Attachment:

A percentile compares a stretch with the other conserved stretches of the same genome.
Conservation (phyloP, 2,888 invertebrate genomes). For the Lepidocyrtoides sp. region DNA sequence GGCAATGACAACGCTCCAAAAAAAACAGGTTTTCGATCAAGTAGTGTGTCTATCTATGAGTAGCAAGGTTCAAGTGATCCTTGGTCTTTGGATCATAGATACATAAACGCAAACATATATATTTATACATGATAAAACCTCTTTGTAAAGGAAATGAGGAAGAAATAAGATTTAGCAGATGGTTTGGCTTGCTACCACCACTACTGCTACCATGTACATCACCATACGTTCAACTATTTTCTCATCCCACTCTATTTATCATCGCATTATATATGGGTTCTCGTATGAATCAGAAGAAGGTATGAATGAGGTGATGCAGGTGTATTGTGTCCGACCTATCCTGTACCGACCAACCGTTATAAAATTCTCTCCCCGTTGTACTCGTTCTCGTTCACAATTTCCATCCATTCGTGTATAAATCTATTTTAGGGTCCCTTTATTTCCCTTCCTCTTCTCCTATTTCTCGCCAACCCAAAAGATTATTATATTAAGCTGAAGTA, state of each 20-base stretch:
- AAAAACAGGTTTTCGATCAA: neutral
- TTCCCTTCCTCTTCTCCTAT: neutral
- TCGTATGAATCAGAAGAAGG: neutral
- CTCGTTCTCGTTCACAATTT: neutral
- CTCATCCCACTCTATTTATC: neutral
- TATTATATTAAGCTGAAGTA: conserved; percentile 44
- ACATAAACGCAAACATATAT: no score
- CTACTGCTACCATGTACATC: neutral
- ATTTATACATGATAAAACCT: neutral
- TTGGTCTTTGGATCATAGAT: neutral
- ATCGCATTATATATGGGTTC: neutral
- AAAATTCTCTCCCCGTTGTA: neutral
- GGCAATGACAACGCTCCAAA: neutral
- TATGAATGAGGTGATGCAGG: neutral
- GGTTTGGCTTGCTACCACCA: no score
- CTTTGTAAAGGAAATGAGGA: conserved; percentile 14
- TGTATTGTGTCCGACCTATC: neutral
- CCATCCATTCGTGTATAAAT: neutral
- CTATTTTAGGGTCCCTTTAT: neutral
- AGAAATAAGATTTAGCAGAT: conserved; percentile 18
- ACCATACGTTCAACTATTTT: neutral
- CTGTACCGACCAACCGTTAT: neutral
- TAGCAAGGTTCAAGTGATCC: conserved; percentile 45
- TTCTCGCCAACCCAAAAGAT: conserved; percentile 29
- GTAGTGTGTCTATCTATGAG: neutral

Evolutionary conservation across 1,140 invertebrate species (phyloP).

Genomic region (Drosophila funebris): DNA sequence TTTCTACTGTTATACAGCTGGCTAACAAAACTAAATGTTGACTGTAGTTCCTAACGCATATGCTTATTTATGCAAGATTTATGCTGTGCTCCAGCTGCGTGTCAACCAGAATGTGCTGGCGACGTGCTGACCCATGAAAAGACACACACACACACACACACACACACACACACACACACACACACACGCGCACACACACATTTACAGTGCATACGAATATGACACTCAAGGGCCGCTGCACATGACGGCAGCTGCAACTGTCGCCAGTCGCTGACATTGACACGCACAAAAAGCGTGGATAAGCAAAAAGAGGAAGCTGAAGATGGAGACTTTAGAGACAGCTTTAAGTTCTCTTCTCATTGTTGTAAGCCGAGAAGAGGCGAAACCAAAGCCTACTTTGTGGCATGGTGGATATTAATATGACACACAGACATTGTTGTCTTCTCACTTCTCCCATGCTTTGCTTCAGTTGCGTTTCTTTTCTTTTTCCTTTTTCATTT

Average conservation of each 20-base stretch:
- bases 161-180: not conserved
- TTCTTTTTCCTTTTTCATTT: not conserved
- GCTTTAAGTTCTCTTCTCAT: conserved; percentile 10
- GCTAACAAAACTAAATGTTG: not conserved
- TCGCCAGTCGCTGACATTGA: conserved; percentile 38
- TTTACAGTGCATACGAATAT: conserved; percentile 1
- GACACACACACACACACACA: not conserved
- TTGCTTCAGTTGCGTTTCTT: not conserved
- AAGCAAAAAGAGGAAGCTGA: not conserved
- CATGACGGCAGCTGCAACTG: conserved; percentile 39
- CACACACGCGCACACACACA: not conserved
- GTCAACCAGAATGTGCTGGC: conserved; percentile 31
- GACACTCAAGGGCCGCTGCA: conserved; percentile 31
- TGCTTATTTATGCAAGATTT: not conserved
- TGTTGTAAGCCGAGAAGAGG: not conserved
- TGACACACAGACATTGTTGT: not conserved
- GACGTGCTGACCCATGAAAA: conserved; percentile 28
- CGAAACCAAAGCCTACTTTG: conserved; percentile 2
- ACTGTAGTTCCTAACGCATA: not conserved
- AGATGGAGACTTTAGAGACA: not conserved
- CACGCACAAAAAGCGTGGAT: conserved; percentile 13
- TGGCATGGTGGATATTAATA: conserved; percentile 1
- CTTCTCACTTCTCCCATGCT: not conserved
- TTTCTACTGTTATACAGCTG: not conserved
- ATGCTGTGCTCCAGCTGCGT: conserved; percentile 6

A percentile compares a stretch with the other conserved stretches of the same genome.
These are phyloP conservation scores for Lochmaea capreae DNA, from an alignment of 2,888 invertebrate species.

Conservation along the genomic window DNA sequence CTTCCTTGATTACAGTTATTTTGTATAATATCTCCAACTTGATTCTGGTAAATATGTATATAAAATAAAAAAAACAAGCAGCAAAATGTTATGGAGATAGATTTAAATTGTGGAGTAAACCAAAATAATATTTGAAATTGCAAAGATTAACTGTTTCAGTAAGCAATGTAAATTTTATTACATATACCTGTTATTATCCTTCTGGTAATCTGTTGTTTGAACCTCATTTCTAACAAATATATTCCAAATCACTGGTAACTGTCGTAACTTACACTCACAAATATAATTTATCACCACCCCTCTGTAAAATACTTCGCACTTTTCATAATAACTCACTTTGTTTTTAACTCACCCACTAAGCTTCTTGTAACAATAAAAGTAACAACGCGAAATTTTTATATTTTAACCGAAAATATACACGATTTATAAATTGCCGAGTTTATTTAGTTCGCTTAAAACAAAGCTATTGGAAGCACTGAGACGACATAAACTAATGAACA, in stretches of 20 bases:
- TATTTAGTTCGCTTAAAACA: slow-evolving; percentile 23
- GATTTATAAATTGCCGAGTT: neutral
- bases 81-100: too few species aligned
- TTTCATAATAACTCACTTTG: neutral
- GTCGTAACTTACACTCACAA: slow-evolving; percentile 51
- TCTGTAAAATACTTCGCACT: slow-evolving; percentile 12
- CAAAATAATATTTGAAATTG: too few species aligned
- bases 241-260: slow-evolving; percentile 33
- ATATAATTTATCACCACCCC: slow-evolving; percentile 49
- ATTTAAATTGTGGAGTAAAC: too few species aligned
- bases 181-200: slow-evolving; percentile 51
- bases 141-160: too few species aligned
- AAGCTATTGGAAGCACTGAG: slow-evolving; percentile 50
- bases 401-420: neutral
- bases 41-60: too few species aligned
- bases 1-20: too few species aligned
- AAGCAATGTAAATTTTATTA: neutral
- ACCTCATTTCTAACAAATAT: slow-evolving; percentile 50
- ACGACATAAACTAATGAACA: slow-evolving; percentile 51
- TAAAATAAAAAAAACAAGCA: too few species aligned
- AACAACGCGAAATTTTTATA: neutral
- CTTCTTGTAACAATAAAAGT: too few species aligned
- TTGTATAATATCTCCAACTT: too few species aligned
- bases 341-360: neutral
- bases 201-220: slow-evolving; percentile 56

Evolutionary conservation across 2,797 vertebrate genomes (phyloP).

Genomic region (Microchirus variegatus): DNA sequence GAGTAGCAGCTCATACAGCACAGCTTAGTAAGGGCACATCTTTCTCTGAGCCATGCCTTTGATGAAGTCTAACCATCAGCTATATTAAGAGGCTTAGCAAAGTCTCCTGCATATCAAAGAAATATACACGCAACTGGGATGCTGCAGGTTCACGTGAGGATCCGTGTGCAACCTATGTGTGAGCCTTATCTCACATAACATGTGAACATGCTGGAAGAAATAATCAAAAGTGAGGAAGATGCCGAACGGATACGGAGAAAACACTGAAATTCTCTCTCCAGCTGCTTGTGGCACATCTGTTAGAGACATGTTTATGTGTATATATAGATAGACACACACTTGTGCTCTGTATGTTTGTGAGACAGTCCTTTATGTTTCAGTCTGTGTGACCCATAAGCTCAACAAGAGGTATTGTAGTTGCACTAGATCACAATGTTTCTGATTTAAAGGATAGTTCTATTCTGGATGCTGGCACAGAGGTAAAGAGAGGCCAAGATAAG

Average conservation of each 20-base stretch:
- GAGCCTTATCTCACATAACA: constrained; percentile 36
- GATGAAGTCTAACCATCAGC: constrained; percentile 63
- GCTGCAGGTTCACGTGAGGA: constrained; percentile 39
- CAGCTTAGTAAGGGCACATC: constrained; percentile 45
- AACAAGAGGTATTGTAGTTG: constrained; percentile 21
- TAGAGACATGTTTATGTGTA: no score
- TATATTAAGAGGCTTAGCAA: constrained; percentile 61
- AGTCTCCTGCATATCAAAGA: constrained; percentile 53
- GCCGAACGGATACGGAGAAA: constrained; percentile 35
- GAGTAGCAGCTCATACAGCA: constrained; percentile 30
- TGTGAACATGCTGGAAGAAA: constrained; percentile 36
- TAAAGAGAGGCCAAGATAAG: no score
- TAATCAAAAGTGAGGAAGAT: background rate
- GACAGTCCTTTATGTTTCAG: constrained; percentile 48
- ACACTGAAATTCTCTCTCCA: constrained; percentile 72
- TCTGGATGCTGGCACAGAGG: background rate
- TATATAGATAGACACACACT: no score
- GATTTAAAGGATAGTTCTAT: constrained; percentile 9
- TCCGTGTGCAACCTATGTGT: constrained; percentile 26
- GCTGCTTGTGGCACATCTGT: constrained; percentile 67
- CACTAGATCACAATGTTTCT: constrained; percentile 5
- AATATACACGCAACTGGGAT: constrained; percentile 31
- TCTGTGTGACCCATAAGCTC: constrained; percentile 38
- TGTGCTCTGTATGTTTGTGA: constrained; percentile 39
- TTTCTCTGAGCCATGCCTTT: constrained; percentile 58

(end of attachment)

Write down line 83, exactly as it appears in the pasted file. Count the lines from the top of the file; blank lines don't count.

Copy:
- bases 201-220: slow-evolving; percentile 56